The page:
On Thursday June 20, the community gathered in the Ladysmith Secondary School foyer to witness the unveiling of Stz’uminus First Nation carver John Marston‘s Welcoming Eagle. Carved from red cedar, the 20 foot tall carving is the centre piece of Nutumaat Syaays (working together as one) project. Long House Poles and a loom are already showcased in the foyer.
Elder Jerry Brown led prayer and blessing with cedar branches in a touchig ceremony. John Neil of Little Valley Restration who was one of the many businesses that supported the $90,000 project said afterward that being a part of the experience was “life-changing”.
The project started about 9 years ago. “All the work that we’ve done up to this point has been for for our youth, for the growth of our community, “ said Marston.
He recalled how in the beginning when he first came to the school there was no representation of Stz’uminus First nation in the form of artwork. Nutumaat Syaays is an important stepping stone for both of our nations.
Marston thanked everybody that’s been involved since the beginning of this work.
“I think that shows the dedication of our community and what we are willing to do for youth and ourselves to make our place better to live in.”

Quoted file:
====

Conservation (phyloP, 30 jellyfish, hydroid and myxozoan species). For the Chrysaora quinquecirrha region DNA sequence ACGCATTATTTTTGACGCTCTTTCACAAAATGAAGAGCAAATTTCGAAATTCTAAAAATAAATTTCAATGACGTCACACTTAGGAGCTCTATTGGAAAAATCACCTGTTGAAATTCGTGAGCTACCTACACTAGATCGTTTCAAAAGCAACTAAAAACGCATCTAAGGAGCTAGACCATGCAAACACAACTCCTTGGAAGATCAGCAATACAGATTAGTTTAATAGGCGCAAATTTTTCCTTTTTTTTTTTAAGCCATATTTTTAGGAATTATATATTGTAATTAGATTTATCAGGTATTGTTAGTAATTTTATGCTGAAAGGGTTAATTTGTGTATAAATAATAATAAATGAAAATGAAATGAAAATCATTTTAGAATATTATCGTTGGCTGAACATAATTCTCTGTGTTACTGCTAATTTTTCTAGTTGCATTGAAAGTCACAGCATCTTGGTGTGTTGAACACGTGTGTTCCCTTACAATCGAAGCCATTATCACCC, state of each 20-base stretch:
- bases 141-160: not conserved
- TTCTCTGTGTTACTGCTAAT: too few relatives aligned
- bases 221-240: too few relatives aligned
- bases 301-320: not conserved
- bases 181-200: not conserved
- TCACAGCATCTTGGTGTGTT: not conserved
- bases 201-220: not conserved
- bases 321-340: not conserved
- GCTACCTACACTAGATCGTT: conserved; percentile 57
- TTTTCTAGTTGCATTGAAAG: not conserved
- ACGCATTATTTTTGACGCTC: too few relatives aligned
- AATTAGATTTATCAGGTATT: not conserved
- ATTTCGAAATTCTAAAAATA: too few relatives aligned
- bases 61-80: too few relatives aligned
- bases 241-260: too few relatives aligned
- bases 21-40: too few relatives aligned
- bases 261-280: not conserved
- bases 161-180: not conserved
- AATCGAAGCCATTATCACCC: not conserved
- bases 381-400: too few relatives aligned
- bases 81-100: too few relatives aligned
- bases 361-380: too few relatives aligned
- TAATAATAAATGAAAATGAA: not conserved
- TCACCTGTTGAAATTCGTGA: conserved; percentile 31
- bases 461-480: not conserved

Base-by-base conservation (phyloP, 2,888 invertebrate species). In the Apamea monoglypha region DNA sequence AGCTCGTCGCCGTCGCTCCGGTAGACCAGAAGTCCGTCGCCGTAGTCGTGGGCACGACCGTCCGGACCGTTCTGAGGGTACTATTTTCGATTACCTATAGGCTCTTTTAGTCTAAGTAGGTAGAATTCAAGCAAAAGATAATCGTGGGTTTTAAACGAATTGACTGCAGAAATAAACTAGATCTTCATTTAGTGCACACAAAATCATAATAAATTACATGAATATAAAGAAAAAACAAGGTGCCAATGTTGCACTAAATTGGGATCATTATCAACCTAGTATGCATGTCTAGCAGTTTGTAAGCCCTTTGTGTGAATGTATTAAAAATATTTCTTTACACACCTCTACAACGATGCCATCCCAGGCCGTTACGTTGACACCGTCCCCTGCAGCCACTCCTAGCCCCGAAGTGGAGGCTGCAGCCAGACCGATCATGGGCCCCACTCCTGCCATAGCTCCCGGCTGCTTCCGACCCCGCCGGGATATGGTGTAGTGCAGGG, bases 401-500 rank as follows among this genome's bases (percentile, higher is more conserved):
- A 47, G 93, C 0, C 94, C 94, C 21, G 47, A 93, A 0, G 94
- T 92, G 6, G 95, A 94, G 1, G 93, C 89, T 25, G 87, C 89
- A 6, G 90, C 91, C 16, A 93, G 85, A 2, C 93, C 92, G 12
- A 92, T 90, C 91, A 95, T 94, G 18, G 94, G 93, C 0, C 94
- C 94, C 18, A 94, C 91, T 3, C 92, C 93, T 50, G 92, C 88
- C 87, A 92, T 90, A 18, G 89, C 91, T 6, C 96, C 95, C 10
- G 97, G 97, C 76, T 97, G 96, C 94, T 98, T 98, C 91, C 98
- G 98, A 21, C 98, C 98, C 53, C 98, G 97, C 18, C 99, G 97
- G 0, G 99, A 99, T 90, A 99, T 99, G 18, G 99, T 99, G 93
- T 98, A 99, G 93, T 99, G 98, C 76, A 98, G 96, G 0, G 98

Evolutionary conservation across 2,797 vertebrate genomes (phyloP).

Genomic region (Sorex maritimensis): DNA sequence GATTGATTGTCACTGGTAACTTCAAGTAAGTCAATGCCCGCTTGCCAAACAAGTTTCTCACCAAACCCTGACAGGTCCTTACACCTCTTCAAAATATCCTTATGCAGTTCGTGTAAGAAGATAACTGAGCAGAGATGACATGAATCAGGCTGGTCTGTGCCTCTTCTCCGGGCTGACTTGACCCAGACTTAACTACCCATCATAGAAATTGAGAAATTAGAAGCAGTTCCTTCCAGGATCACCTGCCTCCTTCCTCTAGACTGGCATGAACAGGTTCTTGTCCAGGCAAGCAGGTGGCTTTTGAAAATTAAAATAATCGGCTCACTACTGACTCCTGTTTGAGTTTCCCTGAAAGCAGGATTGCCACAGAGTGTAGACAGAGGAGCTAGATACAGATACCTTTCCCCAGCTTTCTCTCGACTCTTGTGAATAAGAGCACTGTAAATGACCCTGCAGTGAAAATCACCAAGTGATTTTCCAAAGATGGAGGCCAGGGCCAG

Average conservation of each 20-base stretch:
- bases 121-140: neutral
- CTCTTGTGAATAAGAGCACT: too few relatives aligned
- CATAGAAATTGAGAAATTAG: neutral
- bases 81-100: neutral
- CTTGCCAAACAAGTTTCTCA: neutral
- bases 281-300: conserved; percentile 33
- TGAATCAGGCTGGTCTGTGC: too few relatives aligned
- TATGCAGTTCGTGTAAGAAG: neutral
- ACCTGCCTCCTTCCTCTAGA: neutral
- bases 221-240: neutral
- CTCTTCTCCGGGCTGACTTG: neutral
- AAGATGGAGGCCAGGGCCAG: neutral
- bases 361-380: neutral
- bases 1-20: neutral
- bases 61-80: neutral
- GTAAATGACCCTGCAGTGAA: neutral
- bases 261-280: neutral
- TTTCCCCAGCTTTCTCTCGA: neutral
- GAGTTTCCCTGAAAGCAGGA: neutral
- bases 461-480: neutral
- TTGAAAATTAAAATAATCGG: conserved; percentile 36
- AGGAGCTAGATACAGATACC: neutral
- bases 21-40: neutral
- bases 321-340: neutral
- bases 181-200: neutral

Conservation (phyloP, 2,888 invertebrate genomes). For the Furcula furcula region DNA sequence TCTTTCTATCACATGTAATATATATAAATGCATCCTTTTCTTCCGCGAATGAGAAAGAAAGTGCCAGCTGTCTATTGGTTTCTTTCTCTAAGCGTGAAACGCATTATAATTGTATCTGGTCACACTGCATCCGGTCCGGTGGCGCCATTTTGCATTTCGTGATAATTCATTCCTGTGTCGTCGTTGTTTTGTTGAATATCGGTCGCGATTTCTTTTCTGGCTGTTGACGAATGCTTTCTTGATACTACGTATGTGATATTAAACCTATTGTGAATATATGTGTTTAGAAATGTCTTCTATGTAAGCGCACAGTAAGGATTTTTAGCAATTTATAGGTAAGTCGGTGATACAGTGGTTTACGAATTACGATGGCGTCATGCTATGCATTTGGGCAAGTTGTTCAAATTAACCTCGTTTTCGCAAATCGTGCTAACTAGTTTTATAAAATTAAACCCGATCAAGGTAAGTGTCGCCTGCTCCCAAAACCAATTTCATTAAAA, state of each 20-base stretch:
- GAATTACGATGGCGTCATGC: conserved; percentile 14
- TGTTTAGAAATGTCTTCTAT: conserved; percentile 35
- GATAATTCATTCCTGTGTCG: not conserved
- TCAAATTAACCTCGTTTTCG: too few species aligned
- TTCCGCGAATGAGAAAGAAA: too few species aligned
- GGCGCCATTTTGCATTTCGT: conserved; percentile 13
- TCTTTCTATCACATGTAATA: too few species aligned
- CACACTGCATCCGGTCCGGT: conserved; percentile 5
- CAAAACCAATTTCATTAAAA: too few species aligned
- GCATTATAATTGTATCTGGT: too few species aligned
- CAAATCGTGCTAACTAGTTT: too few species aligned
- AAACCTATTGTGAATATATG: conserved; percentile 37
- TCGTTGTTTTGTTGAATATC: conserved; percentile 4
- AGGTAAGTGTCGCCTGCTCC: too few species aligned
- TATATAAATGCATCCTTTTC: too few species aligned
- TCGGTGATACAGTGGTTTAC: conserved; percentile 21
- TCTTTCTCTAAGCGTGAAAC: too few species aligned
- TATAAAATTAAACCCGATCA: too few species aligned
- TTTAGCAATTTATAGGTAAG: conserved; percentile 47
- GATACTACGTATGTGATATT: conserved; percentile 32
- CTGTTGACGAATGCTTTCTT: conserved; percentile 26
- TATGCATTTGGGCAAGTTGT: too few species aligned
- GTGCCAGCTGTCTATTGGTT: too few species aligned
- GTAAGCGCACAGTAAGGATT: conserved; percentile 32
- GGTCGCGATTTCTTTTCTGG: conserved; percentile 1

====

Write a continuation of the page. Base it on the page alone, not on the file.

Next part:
Stz’uminus First Nation Chief John Elliott thanked educators for making them feel welcome “Everyone needs to take a part in raising our children, to make sure that they are more successful than we were.”
Part of the success of this community, it’s a place of belonging…It’s about walking together. Elliott admired the eagle likening its “boldness and the soaring nature” to the community of Ladysmith.
Nanaimo-Cowichan MLA Doug Routley read a statement from BC Premiere John Horgan who called the Eagle an exceptional gift to the school of Ladysmith that not only will it serve to welcome students for years to come, it will also inspire students and community members to learn more about cultural practises.
Ladysmith Secondary School teacher Bill Taylor who has been a driving force behind the project presented Chief Elliot with a sister loom cut from the same tree as the Welcoming Eagle for Stz’uminus First Nation.
Nuysumaat continues. “We are still working together,” says Taylor who thanks “all who worked nutsumaat.” A cedar weave will be created in the fall.
Through this world-class cultural experience LSS has enriched our communities and empowered youth to embrace their separate cultures while walking together into a much brighter future for the whole community.